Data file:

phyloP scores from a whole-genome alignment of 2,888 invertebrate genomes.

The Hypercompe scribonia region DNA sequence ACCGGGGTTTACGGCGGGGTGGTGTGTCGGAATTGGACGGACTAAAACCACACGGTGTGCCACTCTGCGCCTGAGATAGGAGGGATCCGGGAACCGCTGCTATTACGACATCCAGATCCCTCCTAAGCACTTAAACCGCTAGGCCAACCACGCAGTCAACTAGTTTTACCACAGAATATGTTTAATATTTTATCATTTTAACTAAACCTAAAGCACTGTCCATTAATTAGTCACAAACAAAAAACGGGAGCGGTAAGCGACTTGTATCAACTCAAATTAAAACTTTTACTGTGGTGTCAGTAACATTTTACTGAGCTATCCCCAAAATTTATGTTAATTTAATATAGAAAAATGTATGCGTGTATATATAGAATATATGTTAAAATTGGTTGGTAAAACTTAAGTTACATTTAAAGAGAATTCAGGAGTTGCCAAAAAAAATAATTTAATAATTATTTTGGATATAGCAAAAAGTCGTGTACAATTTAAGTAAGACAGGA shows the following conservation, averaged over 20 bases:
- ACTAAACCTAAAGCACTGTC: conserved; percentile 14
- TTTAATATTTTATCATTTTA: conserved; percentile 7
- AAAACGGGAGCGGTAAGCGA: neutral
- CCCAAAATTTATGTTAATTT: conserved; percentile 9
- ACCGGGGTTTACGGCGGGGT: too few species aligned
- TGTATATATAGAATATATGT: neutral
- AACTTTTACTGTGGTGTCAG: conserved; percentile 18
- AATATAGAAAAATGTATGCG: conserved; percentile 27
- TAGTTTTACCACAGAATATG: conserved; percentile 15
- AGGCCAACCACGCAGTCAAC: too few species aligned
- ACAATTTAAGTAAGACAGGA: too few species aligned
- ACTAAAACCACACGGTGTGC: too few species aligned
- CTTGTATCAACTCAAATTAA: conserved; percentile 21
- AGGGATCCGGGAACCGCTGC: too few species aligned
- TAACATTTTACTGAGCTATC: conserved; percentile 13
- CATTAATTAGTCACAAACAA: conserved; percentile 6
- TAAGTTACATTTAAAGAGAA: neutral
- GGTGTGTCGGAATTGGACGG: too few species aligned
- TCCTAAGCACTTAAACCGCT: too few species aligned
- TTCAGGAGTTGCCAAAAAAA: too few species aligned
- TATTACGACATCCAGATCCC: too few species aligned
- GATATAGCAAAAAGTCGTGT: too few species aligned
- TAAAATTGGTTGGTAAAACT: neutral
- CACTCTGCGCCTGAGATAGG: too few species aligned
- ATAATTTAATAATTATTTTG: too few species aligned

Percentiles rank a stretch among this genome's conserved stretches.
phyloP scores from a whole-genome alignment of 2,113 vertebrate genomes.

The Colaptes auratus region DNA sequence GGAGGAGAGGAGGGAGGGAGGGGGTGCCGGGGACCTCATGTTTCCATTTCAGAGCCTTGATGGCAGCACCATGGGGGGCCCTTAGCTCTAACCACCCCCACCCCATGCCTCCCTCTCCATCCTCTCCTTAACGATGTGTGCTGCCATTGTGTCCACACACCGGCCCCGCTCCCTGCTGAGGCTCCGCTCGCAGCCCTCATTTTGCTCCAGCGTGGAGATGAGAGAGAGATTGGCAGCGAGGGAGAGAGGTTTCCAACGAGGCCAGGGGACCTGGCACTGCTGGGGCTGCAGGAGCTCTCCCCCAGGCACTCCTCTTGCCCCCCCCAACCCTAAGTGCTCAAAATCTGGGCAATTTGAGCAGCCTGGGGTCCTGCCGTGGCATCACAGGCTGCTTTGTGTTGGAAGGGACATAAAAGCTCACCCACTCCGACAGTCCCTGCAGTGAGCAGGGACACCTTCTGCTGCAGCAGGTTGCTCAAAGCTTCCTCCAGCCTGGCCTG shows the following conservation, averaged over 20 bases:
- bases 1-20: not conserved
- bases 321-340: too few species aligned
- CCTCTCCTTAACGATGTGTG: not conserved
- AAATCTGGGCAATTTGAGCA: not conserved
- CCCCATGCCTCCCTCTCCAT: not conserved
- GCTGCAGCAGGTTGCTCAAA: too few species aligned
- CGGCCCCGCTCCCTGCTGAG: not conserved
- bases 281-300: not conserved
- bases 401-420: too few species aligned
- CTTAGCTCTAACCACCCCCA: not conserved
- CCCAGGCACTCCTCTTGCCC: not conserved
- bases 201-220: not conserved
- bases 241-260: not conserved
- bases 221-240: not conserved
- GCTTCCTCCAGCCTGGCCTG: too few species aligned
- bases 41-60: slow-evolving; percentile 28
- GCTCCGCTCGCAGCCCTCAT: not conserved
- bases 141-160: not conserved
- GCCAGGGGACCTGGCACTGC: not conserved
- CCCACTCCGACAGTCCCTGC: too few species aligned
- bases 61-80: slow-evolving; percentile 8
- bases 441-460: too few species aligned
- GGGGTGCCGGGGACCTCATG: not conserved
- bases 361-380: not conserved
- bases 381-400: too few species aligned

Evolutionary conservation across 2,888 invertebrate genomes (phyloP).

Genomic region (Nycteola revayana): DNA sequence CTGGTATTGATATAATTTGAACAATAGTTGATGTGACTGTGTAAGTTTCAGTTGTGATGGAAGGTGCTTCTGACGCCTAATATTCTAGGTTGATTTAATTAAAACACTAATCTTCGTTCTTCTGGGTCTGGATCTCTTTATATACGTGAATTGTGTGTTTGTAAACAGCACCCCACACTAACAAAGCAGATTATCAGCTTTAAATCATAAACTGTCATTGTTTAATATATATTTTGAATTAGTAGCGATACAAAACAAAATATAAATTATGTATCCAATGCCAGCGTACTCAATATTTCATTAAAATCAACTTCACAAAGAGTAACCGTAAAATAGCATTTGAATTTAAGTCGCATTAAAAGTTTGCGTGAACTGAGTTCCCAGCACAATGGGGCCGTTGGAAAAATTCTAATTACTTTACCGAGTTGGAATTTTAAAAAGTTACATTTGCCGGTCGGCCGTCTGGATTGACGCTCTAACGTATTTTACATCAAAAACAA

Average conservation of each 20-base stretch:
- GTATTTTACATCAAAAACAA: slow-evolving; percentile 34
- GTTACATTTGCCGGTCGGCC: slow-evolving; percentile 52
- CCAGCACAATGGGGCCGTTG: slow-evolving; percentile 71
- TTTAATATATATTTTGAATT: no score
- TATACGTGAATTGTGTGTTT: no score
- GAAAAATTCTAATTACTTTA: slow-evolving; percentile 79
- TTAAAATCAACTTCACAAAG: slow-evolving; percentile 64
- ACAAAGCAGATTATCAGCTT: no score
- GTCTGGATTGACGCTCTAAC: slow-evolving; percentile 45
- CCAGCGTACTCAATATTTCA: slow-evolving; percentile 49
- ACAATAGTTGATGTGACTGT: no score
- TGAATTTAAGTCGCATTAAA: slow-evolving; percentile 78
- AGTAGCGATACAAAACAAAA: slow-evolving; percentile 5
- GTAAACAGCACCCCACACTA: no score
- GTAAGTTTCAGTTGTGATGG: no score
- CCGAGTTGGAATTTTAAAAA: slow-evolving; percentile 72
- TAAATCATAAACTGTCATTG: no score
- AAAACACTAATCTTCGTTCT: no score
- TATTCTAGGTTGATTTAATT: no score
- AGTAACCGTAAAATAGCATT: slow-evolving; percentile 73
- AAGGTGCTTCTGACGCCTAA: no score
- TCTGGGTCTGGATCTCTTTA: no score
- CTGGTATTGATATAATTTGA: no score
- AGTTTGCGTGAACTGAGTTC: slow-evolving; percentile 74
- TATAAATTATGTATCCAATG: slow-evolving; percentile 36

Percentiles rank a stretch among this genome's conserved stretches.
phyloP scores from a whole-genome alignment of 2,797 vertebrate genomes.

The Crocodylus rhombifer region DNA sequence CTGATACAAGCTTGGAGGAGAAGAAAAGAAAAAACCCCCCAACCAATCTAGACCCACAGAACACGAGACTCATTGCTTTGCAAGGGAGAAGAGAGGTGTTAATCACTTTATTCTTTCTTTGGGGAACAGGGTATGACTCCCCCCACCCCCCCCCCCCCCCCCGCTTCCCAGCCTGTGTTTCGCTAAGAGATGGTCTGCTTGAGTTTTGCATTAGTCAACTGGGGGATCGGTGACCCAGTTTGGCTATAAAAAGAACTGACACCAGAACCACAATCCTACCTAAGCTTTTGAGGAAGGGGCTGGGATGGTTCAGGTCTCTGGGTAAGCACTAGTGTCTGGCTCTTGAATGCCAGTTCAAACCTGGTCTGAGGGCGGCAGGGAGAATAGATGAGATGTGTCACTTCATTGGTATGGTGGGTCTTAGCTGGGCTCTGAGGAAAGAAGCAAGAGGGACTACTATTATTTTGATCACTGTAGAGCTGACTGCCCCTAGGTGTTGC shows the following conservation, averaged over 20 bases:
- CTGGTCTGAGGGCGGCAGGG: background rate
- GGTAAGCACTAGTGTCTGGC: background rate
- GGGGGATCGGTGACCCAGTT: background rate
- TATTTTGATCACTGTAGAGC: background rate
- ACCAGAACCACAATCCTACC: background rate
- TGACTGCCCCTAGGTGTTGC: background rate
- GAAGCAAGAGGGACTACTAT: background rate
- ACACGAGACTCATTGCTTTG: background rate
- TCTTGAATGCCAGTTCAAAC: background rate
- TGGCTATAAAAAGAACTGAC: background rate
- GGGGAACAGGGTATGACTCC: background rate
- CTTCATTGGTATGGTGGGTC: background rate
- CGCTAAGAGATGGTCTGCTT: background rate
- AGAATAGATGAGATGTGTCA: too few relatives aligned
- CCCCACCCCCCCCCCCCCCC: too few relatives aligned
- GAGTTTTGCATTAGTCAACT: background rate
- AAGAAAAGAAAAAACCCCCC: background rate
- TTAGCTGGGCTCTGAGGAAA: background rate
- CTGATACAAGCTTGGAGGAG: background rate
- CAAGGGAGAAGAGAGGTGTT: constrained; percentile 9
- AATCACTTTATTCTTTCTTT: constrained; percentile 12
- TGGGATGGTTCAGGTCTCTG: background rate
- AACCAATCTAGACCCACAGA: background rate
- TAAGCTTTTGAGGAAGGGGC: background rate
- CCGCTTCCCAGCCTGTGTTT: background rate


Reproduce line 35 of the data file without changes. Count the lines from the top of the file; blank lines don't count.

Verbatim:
- CCCCATGCCTCCCTCTCCAT: not conserved